- Engage in some type of physical activity every day – maintaining good cardiovascular health and working out regularly is vital to men’s continued good health. It’s important that men have regular exercise. Pick something you enjoy; if you don’t like to run, don’t become a runner. Bike, hike, kayak, snow ski, hunt – do something you enjoy because you’re more likely to keep up the practice.
- Eat a heart-healthy diet
- Maintain good control of blood pressure, cholesterol and diabetes
- Keep tabs on mental health:
- Continue close relationships with a circle of friends
- Keep mentally active
- Seek help for symptoms of depression
Provide Support for the Men You Love
If there’s a man in your life who is reluctant to visit the doctor, sometimes a little support and encouragement might help, explain that you care about them and that is why their health is important.
“Something to keep in mind, reminding someone over and over, especially when it’s not done in the context of caring, might do more harm than good,” said Dr. Marques. “Family support is key. So, give him a gentle nudge.”
Here are some ideas to help encourage your loved one to visit the doctor:
- Consider making your health care appointment on the same day as your male loved one’s. Build a lunch date into your joint day of health.
- Explain that screenings make financial sense – don’t wait for something small to become a crisis.
- Have Dad take the kids. In many families it’s mom who takes the kids to the doctor when they need to go. Next time, have Dad do it. It’s a way of exposing a father to a medical setting in a low-pressure situation. A child may ask the father when he’s planning to see a doctor too, and might encourage make an appointment.
Dr. Marques said many people use time as an excuse for not scheduling their doctor visits.
“Especially in Western culture, people are on the go all the time,” he explained. “Between work, family responsibilities and other activities, people often find it difficult to set aside time for exercise or to have regular checkups. The various telehealth options – including virtual doctor visits via video platforms or phone visits – can help make health care easier. Instead of spending time on social media, people could use that time to check in with their provider; that would go a long way toward improving people’s quality of life. Realistically, getting any needed health tests or seeing the doctor shouldn’t take more than a couple of hours out of one’s schedule occasionally.”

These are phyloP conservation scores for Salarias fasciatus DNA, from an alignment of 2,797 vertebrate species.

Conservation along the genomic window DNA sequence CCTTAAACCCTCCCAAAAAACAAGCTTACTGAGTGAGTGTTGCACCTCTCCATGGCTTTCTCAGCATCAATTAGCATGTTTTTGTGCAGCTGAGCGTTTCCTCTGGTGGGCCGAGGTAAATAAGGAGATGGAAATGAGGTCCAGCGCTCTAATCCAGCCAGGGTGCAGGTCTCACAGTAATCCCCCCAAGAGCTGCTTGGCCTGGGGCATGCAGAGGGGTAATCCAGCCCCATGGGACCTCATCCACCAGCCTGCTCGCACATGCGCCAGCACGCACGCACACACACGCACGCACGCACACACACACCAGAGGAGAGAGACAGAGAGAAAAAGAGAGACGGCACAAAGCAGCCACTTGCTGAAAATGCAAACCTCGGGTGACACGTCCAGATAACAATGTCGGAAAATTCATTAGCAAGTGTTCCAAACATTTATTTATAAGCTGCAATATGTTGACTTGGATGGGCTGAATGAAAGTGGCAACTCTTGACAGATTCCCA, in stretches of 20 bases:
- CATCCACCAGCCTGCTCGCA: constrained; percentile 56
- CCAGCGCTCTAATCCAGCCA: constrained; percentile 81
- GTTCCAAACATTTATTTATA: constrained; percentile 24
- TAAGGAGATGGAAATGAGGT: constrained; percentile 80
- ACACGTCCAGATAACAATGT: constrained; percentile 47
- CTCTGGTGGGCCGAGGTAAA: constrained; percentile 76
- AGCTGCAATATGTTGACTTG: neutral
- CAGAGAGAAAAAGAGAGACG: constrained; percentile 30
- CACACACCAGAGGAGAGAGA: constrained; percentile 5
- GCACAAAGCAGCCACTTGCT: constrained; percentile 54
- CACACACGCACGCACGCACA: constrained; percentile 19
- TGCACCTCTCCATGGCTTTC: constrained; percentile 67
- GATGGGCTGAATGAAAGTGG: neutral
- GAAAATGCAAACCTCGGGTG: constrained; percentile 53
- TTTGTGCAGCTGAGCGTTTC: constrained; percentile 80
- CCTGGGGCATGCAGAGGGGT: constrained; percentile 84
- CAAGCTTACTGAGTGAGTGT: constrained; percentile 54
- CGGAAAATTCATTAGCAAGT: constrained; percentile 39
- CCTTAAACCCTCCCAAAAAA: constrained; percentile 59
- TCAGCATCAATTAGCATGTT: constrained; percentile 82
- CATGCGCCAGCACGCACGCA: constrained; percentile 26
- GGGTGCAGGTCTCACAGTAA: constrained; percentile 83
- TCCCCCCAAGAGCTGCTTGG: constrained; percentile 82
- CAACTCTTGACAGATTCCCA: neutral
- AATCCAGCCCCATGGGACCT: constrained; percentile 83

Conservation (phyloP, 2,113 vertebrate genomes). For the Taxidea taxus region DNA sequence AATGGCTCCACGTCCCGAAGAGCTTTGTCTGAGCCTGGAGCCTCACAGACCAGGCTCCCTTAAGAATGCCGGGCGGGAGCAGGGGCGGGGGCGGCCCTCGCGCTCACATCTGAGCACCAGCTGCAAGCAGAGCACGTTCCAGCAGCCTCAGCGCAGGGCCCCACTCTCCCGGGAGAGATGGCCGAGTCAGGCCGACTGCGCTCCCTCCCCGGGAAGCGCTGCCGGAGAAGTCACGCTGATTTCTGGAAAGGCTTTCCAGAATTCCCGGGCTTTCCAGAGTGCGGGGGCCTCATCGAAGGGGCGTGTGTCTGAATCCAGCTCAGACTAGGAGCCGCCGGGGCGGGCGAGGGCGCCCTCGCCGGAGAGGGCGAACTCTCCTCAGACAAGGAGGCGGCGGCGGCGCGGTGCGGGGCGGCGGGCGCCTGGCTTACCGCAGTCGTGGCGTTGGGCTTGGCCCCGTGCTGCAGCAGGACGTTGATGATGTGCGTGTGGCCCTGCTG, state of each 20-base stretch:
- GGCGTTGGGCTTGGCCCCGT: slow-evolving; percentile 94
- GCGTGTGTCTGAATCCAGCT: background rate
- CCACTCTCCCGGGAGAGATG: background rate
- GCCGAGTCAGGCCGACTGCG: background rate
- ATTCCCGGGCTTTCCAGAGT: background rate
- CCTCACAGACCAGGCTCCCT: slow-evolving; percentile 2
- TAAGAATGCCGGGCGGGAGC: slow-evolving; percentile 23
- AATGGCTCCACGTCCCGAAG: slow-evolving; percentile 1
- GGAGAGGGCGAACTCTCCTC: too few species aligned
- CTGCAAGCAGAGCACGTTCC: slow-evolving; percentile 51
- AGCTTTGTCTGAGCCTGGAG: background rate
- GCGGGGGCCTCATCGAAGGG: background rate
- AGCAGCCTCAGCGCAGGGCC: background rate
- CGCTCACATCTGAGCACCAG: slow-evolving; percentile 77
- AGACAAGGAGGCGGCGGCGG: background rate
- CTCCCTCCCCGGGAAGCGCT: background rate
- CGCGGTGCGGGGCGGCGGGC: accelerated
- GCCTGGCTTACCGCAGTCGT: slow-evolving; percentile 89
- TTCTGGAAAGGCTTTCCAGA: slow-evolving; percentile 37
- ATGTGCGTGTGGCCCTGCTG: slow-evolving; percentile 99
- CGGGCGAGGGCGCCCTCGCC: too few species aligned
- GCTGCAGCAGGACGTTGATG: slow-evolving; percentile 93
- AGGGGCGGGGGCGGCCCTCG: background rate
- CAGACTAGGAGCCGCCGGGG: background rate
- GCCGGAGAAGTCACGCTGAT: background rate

Lastly, Dr. Marques wants to encourage everyone to make their health a priority.
“We want all people to feel comfortable discussing your health issues with a provider,” he said. “That’s why we’re here – to empower you to make decisions, helping you live your best life. Your health belongs to you; you should cherish it and work toward staying healthy for as long as possible for the benefit of you and your family.
For more than 110 years, ThedaCare® has been committed to improving the health of the communities it serves in northeast and central Wisconsin. The organization delivers care to more than 600,000 residents in 18 counties and employs approximately 7,000 health care professionals. ThedaCare has 180 points of care, including seven hospitals. As an organization committed to being a leader in Population Health, team members are dedicated to empowering people to live their best lives through easy access to individualized care, supporting each person’s own health and wellbeing. ThedaCare also partners with communities to understand unique needs, finding solutions together, and encouraging health awareness and action. ThedaCare is the first in Wisconsin to be a Mayo Clinic Care Network Member, giving specialists the ability to consult with Mayo Clinic experts on a patient’s care. ThedaCare is a not-for-profit health system with a level II trauma center, comprehensive cancer treatment, stroke and cardiac programs, as well as primary care.
For more information, visit thedacare.org or follow ThedaCare on social media. Members of the media should call Cassandra Wallace, Public and Media Relations Consultant at 920.442.0328 or the ThedaCare Regional Medical Center-Neenah switchboard at 920.729.3100 and ask for the marketing person on call.